Chronic obstructive pulmonary disease, or COPD, is a long-term lung condition that causes breathing difficulties. It usually occurs in those over 35 in response to damage from smoking. The more you smoke, and the longer you smoke, the more likely you are to develop COPD.
Unfortunately, this condition cannot be cured or reversed and it tends to get progressively worse over time. Symptoms and flare-ups can be managed with inhalers, medications, and breathing techniques to exercise the lungs. Further damage can be reduced by stopping smoking.
COPD is a combination of inflammation, mucus production, and lack of elasticity in the lung tissue. People sometimes refer to COPD by the subcategories: emphysema and chronic bronchitis. Airway tubes – the bronchioles – can get inflamed and swollen, causing the tubes to narrow, which usually gives the wheezy bronchitis symptoms. Along with this, you may produce more mucus, blocking the airways and causing a thick chesty cough.
The airway tubes lead to tiny air sacs, like balloons – in emphysema these air sacs get less elastic, so they are harder to inflate (think of how tough it is to start blowing up a balloon) and join together, which allows less exchange of oxygen to the bloodstream and tissues. This makes you feel out of breath.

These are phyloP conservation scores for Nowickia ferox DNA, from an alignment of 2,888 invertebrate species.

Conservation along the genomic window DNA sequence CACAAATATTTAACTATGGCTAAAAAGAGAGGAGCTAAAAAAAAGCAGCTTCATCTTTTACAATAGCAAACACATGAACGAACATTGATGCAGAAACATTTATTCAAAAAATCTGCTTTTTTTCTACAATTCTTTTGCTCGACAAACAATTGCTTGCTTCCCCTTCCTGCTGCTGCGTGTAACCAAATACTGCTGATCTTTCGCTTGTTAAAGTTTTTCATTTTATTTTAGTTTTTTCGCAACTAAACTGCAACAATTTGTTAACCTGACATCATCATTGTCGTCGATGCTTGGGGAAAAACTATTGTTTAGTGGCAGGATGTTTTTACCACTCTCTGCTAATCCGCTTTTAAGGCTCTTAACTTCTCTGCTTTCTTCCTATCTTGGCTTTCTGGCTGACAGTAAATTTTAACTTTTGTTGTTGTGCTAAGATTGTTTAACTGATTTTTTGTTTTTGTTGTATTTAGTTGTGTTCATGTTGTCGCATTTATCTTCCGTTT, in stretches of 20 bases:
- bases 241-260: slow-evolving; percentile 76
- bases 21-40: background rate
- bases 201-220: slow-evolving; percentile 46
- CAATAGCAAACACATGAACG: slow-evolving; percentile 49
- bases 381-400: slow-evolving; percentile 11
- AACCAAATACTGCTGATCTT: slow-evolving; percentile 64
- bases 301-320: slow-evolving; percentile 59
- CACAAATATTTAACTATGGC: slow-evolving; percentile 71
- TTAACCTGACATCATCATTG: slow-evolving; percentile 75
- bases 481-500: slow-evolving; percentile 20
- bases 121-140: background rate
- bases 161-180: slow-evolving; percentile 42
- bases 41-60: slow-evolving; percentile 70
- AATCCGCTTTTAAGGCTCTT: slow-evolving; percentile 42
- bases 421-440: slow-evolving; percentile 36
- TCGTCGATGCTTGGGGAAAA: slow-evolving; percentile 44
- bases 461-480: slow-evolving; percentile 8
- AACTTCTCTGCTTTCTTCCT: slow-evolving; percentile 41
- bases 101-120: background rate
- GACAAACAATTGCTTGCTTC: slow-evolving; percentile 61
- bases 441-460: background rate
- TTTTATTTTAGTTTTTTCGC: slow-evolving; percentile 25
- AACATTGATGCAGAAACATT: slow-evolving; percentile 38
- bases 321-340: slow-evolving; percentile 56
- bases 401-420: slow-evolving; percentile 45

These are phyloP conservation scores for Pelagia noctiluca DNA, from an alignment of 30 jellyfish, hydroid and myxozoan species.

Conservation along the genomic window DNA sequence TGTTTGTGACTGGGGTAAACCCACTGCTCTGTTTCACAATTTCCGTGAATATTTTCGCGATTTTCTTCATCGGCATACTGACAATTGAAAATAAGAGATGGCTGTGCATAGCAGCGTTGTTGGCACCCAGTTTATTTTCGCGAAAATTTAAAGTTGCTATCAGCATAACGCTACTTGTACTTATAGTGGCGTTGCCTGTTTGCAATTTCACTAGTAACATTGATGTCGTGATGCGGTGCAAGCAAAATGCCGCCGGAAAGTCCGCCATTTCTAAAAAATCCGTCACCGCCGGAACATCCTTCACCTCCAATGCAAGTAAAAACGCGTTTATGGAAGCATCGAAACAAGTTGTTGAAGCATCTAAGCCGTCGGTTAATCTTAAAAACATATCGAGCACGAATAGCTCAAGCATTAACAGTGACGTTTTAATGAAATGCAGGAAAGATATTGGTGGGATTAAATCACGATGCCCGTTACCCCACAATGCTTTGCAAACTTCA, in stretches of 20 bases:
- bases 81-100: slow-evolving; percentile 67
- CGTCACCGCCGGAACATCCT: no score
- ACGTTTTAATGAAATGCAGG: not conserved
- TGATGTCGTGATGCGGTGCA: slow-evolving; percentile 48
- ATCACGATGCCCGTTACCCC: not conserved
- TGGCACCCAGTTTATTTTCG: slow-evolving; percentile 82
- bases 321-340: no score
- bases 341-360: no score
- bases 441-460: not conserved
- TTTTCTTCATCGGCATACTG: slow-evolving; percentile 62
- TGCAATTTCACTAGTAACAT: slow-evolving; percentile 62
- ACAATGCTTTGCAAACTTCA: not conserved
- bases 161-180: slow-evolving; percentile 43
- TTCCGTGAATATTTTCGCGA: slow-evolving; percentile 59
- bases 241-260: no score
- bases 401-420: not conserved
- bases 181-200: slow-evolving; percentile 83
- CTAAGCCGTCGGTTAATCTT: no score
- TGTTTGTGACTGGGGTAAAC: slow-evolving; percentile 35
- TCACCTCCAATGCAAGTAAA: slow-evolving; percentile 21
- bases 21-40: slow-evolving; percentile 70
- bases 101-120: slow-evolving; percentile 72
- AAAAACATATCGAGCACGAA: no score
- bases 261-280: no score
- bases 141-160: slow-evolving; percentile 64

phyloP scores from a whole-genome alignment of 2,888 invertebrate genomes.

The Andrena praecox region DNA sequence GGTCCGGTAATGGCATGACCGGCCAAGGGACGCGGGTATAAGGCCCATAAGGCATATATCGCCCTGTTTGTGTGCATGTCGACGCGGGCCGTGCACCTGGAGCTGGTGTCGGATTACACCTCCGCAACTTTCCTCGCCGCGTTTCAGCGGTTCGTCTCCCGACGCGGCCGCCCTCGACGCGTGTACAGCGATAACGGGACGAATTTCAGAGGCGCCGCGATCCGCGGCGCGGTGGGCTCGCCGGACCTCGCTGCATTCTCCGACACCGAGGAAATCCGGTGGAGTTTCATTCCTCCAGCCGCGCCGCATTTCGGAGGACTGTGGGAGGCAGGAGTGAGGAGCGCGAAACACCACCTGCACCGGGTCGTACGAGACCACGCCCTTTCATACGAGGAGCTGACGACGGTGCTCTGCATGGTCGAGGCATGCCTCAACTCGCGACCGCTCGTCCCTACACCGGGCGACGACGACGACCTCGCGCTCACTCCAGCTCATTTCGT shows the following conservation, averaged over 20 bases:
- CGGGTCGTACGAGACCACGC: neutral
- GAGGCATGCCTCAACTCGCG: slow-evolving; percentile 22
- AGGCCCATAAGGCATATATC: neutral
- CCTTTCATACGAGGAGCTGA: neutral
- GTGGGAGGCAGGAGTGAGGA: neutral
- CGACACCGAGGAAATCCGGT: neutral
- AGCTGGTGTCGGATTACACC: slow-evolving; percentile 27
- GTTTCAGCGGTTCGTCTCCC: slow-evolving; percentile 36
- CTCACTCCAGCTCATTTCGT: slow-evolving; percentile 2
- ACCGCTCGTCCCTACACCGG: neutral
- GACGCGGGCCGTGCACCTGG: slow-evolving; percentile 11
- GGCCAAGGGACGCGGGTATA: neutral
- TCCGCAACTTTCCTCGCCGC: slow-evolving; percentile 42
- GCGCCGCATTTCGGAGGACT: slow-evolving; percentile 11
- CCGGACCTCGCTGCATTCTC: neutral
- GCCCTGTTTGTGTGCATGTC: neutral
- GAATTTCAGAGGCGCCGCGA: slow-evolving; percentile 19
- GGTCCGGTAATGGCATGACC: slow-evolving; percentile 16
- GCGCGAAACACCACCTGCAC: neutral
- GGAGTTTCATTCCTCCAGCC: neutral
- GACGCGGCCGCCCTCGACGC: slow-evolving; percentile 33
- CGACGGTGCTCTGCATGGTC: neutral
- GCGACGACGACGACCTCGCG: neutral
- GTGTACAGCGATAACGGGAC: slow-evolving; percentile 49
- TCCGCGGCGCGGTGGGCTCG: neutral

Some may have more of one sub-category than the other, but most have a combination of both, and treatment is much the same, according to symptoms and flare-ups.
Many people don’t realize they have COPD, and as symptoms come on gradually, they often dismiss them as a smoker’s cough or lack of fitness. If you are a smoker or ex-smoker and have a persistent cough where you bring up thick sputum, if you feel wheezy or short of breath with minimal exercise, and if you suffer frequent chest infections, these are all reasons to book a routine appointment with your doctor.
If you are a smoker with a cough that persists beyond three weeks, you are coughing up blood, and you may also have weight loss, you should book an urgent appointment with your doctor as this could need urgent investigations.
Your doctor will assess your symptoms, take your vital signs and listen to your chest and heart. They will likely order further tests, which may include lung function tests, a peak flow diary, the trial of an inhaler, and a symptom diary, or they may order a chest X-ray.
Lung function tests are usually conducted by your doctor or practice nurse. You blow into a tube, and a machine records how well your lungs are working. COPD gives a distinctive pattern compared to other lung conditions like asthma.
Smokers or ex-smokers account for most cases of COPD. Passive smoking may also cause it, if you’ve had prolonged exposure either at home or through your job.
Your job may expose you to other harmful chemicals, such as asbestos, welding fumes, silica, coal dust or grain and flour dust. These can cause COPD as they can damage the lungs in the same way as smoking over long-term exposure. If you smoke, too, these irritants can combine to be even more damaging to your lungs, increasing your chance of COPD and accelerating the process of damage.
You may develop COPD if you have a rare genetic condition called alpha-1 antitrypsin deficiency. You may have a family history of this; it usually develops at a younger age and it’s not smoking-related.
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